Ok, so before we get into it, I have to admit that we may have cheated with this one. According to some accounts, Monkeyshines No. 1 was filmed in November 1890, rather than June 1889. As we’ve seen with previous efforts, these primordial pictures were really experiments in filmmaking technology, so their significance as historical documents weren’t considered at the time, and thus an adequate cataloging was neglected. In any case, the film represents an important next step in early filmmaking, and marks the beginning of the American monopoly on the industry
Monkeyshines No.1 was directed by William K.L. Dickson and William Heise, two technicians for Thomas Edison’s labs. We mentioned Edison in a previous post and his efforts to invent his own means of producing motion pictures, and he accomplished this goal with this film. Likely influenced by the work of Louis Le Prince, Edison and his team began working on a film exhibition device in the late 1880s. Le Prince had demonstrated that moving images were possible, but Edison wanted to perfect the process and – more importantly – sell it to the public. The result was Edison’s Kinetoscope, a type of booth where movies could be observed through a peephole viewer.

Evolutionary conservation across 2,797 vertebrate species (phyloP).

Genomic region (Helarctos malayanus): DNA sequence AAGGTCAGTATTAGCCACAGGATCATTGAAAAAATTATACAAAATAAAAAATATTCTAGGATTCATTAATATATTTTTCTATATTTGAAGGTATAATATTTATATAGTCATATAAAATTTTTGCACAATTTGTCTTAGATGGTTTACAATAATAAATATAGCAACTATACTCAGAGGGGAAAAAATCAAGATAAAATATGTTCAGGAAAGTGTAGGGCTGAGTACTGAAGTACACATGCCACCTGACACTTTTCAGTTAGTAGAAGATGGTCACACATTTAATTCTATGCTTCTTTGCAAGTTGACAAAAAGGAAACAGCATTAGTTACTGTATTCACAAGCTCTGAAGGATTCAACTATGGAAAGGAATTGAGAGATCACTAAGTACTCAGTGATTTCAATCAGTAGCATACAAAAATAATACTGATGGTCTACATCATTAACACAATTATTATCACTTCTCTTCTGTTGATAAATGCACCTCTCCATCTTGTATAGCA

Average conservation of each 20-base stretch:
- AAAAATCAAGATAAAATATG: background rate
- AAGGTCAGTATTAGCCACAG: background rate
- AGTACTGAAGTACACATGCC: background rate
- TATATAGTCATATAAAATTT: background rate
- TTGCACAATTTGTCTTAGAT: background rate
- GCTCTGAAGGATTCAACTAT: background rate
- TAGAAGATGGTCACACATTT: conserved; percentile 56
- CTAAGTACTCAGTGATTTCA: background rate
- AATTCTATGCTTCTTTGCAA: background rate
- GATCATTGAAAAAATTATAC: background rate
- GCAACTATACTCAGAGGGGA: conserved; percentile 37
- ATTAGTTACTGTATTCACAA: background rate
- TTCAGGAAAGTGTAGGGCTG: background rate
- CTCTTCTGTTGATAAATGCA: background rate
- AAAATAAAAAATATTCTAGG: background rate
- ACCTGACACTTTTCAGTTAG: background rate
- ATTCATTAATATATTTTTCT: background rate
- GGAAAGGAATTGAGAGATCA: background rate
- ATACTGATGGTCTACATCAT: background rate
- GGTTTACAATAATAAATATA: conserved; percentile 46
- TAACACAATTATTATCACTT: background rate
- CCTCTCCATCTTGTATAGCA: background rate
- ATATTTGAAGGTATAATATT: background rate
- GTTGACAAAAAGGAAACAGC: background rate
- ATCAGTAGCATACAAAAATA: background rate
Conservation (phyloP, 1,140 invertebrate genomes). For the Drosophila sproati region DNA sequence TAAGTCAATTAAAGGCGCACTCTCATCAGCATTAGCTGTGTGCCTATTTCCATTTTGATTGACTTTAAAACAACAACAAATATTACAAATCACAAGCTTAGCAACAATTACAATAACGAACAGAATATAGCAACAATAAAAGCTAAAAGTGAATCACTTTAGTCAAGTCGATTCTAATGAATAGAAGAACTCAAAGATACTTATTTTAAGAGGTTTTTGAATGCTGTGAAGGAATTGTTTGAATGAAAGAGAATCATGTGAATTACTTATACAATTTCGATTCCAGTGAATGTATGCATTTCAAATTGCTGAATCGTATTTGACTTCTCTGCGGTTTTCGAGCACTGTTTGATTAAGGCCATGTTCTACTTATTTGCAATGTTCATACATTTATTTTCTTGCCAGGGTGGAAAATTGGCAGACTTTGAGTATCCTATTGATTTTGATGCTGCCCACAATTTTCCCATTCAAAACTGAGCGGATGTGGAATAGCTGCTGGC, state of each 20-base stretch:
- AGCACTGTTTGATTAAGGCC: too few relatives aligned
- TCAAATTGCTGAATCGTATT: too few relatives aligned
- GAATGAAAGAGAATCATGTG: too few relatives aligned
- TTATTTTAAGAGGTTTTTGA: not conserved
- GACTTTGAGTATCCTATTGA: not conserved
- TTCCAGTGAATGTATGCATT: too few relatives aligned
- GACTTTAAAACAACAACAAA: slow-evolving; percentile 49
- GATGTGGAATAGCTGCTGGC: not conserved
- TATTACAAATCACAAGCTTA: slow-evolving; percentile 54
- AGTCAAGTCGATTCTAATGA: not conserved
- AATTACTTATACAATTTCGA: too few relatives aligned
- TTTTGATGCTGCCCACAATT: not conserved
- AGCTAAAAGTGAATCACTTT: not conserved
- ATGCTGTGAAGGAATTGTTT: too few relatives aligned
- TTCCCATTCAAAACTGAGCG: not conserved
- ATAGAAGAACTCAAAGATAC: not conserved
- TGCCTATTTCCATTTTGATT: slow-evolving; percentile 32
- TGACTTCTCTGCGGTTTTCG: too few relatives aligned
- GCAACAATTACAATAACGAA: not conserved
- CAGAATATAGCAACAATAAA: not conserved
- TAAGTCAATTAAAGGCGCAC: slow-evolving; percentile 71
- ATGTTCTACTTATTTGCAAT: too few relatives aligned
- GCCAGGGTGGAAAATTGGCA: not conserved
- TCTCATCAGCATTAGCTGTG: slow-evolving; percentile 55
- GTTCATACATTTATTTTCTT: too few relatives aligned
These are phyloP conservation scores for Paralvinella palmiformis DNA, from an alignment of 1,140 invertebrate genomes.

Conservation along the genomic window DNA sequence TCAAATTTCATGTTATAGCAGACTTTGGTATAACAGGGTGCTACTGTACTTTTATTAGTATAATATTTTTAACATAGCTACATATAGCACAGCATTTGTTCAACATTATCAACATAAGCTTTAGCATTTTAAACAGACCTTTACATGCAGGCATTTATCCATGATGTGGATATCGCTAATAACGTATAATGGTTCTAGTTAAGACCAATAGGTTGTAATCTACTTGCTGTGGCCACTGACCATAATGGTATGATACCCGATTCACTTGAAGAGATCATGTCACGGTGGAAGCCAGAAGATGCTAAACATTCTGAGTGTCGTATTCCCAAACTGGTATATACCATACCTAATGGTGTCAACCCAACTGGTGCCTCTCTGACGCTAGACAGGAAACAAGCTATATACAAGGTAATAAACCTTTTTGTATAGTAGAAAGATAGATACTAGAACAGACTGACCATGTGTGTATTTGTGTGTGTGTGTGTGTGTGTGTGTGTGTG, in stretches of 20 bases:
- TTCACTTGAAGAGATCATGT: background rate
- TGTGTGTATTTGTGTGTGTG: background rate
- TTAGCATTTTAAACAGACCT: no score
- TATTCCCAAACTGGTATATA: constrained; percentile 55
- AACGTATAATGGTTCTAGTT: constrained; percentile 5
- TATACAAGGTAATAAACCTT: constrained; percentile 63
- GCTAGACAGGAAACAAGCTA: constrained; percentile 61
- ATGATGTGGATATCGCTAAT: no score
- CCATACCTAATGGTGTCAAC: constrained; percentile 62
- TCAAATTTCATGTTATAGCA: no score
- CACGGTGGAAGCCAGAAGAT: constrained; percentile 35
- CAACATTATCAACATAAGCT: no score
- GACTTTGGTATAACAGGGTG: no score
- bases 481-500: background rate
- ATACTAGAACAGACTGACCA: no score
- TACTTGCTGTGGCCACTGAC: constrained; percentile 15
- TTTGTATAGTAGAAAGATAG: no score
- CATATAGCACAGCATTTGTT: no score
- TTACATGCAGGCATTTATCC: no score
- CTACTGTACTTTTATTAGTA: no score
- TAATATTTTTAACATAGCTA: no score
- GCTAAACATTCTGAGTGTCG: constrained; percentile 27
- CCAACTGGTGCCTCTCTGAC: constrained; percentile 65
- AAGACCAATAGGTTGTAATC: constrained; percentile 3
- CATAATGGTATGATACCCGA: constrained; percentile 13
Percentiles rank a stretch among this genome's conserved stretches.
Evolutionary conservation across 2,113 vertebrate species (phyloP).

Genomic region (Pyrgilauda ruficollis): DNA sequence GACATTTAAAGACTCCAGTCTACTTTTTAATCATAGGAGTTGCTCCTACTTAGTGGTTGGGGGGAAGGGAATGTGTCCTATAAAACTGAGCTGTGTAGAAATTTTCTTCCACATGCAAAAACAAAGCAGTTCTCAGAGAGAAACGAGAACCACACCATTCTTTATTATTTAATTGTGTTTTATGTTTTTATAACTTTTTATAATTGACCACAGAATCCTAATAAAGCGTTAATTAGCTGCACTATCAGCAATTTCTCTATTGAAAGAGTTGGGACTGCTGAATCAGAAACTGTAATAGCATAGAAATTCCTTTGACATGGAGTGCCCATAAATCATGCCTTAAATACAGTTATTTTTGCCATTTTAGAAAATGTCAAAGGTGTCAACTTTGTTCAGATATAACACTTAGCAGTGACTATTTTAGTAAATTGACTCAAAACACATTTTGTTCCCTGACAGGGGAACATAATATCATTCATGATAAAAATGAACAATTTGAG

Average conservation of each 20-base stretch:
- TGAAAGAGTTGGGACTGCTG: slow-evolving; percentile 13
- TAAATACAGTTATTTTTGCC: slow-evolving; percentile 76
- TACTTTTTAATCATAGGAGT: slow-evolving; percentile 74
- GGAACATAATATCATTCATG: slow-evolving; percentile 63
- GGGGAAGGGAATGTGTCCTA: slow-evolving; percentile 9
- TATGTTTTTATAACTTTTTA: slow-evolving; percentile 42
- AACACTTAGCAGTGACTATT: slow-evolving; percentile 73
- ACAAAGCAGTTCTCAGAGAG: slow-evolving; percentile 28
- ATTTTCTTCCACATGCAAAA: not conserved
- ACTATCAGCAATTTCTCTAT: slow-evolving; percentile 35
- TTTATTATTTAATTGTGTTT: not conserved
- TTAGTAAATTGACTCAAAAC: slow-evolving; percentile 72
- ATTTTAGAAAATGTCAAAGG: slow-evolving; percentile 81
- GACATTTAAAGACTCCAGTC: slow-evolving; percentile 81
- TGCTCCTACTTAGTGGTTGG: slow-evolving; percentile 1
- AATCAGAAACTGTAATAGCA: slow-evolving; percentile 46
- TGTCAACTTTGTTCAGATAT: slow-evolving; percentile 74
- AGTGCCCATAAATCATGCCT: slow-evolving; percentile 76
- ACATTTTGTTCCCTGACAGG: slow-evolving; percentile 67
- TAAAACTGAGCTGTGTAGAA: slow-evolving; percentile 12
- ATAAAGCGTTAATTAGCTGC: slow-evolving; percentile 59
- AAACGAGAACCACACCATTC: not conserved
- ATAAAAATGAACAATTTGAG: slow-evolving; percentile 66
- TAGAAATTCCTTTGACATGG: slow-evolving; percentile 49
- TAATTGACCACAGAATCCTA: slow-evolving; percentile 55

With Monkeyshines, the team sought to test out the new filming technology. As with the previous films by Le Prince, Monkeyshines was essentially a tech demo, used to get an idea of how the device operated, and based on the resulting film, it looks like the techniques needed quite a bit of work. The movie looks like a step backwards from Roundhay Garden Scene of the previous year. Focus is blurry, the frame rate is poor, and its difficult to even understand what’s going on. In fact, the quality is so bad that historians aren’t even sure who the principal actor is in the film (some attest that its technician John Ott, while others claim its G. Sacco Albanese). It was a solid effort, but the Edison technique needed a bit more time before it could be sold to audiences.
More on this next week, when we look at the first sequel in film history: Monkeyshines No.2.